The definitive host of this parasite is?
- Cysticercosis is a parasitic infection caused by encysted larvae of Taenia solium, the pork tapeworm. Man is the definite and pig is the intermediate host.
- T. solium infection in a human occurs when the cysts are ingested from undercooked pork. The encysted larval form of T. solium called cysticercus cellulosae, can remain viable in this stage for a long time.
- Living larvae evade the immune system and do not elicit inflammation and can remain clinically silent. Symptoms occur depending on the location and the size of the lesion. When the larva dies, it induces an acute inflammation resulting in local pain and myalgia.
- Degeneration of the cyst may result in intermittent leakage of fluid, which causes a chronic inflammatory response, with a collection of fluid around the cyst. The cyst can degenerate and completely calcify.
- When the muscle burden of the cyst is large, pseudohypertrophy of the muscle results, characterised by multiple nodules.
Key Imaging Features
USG– Four different sonographic patterns of intramuscular cysticercosis are
- Eccentric echogenic scolex and inflammatory mass around it, as a result of the death of the larva
- Irregular cyst with very minimal fluid on one side, indicating leakage of fluid without the scolex due to escape of scolex outside the cyst or due to partial collapse of the cyst
- Irregular collection of exudative fluid within the muscle within the scolex due to chronic inflammatory reactions around the cyst
- Calcified cyst
- The cyst appears hypointense on T1W, hyperintense on T2WI, oval or elliptical directed along the course of muscle fibres
- Scolices appear intermediate to low signal intensity on T2WI, the intermediate signal on T1WI
- Post-contrast perilesional enhancement
- Overlying soft tissue edema
- GRE- blooming noted in the calcified scolex
CT- Fluid signal intensity cystic lesion, hypodense perilesional edema. Multiple cysts are seen as millet seed-shaped elliptical calcifications in the muscles on radiographs or CT scans, giving a so-called starry-sky appearance.
Imaging Recommendation :
MRI is the modality of choice to detect the stage of the disease and perilesional edema
Top 3 Differential Diagnosis:
- Intramuscular abscess– A thick-walled hypoechoic collection with surrounding soft tissue edema with the appropriate clinical feature.
- Epidermoid cyst- A Well-defined hypoechoic lesion without significant perilesional edema in non-infected lesion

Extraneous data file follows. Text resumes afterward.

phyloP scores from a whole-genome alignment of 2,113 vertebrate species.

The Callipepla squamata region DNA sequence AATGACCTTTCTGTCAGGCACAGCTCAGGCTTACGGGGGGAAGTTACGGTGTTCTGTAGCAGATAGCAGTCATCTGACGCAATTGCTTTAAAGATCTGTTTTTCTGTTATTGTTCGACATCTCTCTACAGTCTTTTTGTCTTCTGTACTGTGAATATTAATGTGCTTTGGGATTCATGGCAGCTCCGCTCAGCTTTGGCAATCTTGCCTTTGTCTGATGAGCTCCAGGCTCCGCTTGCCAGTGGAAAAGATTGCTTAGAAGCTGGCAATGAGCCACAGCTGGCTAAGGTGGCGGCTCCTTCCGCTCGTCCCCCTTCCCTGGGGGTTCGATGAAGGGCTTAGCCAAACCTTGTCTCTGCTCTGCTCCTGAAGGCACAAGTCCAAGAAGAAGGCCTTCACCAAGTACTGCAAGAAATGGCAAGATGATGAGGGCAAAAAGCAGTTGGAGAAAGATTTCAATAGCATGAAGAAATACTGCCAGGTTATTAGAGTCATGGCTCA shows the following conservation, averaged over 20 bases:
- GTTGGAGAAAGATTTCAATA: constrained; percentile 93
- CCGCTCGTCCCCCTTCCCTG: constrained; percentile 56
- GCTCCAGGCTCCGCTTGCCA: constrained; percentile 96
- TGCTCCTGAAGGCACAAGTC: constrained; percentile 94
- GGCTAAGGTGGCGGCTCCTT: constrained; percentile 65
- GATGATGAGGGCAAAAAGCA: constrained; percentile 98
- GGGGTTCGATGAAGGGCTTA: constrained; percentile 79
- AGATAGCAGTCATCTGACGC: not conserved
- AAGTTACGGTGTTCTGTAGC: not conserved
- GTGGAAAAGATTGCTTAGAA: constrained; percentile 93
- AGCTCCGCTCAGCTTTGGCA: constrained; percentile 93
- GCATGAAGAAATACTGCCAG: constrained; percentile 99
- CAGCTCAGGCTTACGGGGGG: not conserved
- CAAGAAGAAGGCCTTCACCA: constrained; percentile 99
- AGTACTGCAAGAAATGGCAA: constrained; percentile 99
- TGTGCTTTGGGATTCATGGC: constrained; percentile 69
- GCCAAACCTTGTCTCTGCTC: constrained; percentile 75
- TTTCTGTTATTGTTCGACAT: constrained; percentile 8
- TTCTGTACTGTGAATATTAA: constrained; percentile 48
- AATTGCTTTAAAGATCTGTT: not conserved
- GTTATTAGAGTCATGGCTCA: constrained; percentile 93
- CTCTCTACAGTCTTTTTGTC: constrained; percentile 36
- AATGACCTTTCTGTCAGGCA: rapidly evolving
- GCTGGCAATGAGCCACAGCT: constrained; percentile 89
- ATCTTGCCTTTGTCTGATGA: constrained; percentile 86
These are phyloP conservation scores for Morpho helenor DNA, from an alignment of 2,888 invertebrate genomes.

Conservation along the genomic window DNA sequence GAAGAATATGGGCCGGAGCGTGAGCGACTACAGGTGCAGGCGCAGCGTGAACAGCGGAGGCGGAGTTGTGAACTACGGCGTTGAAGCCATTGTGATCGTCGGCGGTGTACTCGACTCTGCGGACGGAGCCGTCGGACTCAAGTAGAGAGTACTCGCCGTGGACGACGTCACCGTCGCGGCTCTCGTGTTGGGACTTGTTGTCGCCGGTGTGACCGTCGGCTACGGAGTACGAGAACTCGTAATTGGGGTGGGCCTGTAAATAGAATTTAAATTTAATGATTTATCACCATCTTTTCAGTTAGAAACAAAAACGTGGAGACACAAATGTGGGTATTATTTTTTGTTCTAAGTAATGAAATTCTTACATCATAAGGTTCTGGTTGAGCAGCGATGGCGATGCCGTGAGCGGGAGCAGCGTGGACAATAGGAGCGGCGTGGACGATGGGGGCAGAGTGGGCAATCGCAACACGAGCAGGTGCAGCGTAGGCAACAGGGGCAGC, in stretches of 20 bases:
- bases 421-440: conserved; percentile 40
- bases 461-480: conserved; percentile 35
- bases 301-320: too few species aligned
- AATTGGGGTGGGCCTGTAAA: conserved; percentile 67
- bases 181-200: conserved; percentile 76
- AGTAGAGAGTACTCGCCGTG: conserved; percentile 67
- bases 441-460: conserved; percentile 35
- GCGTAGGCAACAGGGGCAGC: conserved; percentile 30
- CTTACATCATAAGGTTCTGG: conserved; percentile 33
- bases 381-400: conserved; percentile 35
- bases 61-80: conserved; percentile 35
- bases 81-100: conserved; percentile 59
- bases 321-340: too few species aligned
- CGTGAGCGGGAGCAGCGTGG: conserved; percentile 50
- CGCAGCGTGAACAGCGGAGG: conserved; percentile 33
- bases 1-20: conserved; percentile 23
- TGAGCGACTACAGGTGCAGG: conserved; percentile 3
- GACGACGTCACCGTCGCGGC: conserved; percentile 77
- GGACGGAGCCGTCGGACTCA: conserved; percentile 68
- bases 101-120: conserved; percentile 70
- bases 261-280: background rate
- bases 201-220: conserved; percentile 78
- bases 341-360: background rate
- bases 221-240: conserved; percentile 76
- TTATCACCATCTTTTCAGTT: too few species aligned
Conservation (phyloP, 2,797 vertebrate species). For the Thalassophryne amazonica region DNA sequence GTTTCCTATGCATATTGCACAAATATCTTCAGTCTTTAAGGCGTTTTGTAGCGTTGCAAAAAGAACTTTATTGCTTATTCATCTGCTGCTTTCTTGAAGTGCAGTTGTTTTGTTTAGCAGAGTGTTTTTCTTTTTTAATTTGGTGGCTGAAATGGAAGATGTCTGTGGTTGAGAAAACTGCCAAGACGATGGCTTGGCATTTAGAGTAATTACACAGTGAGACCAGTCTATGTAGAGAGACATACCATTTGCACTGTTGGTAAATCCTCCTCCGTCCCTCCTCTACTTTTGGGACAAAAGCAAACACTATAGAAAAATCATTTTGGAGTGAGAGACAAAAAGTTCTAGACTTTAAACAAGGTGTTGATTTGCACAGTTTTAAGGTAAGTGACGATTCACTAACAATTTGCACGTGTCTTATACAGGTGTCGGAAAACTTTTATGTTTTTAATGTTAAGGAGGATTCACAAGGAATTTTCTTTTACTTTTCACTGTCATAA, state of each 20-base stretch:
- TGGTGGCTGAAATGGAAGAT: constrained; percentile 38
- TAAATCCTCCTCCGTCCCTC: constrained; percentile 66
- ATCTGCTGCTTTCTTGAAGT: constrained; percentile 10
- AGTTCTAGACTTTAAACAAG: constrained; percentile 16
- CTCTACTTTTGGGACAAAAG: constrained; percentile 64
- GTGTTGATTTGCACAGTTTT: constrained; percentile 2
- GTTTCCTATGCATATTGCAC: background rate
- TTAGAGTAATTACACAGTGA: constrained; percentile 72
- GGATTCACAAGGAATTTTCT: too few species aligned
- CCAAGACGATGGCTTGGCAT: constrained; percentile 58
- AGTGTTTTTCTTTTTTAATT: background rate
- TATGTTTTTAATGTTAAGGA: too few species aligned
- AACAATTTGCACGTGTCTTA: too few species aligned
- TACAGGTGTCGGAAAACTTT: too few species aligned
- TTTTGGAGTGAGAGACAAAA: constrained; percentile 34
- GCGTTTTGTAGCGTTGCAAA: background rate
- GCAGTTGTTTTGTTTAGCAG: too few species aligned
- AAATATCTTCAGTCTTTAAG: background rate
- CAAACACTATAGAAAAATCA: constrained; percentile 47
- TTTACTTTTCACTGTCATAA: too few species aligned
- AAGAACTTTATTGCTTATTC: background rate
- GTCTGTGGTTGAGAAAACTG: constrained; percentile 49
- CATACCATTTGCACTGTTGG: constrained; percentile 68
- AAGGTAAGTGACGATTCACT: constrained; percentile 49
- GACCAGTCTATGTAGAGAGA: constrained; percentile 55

- Neurofibromas- Hyperintense lesion with a central hypointense dot showing heterogeneous enhancement
The absence of oval/round well-defined cystic lesions with an eccentric echogenic scolex will help in differentiating from cysticercosis.
Clinical Features :
- Symptoms – Painful, tender swellings commonly seen in the head, neck, trunk and upper extremity than the lower extremity. Three types of clinical presentation in intramuscular cysticercosis are myalgic, mass-like and pseudotumor or abscess-like type. Compressive neuropathy and vascular compromise can occur depending on the size and location of the lesion.
- Age/Sex predilection– No age or sex predilection
- Risk factors– History of travel to an endemic zone
Stage I: Vesicular cysticercosis – Presence of viable cysts containing fluid-filled vesicles.
Stage II: Colloidal cysticercosis – Presence of degenerating cysts with a granular or colloidal appearance.
Stage III: Nodular cysticercosis – Presence of calcified cysts forming small nodules within the muscle tissue.
Stage IV: Calcified cysticercosis – Presence of fully calcified cysts, no longer viable.
Etymology and synonyms:
Cysticercosis is derived from the combination of two words: “cystic” and “cercosis.”
“Cystic” refers to the formation of cysts, which are sac-like structures filled with fluid or semi-solid material.
“Cercosis” is derived from the Greek word “kirkos,” meaning “a ring” or “a circle.” It is used to describe a condition caused by the presence of parasites belonging to the genus “Cysticercus.”
Therefore, when combined, the term “cysticercosis” refers to a condition characterized by the development of cysts caused by the presence of the larvae of a tapeworm known as Taenia solium.
- No treatment in asymptomatic lesions
- Medical treatment with praziquantel and albendazole- depending on the site and number of the lesions
- Surgery- lesion causing neurovascular compromise
Single best review article:
- Meena D, Gupta M, Jain VK, Arya RK. Isolated intramuscular cysticercosis: Clinicopathological features, diagnosis and management – A review. J Clin Orthop Trauma. 2016;7(Suppl 2):243-249. doi:10.1016/j.jcot.2016.06.016
Case co-authored by TeamGyan Member Dr Mansi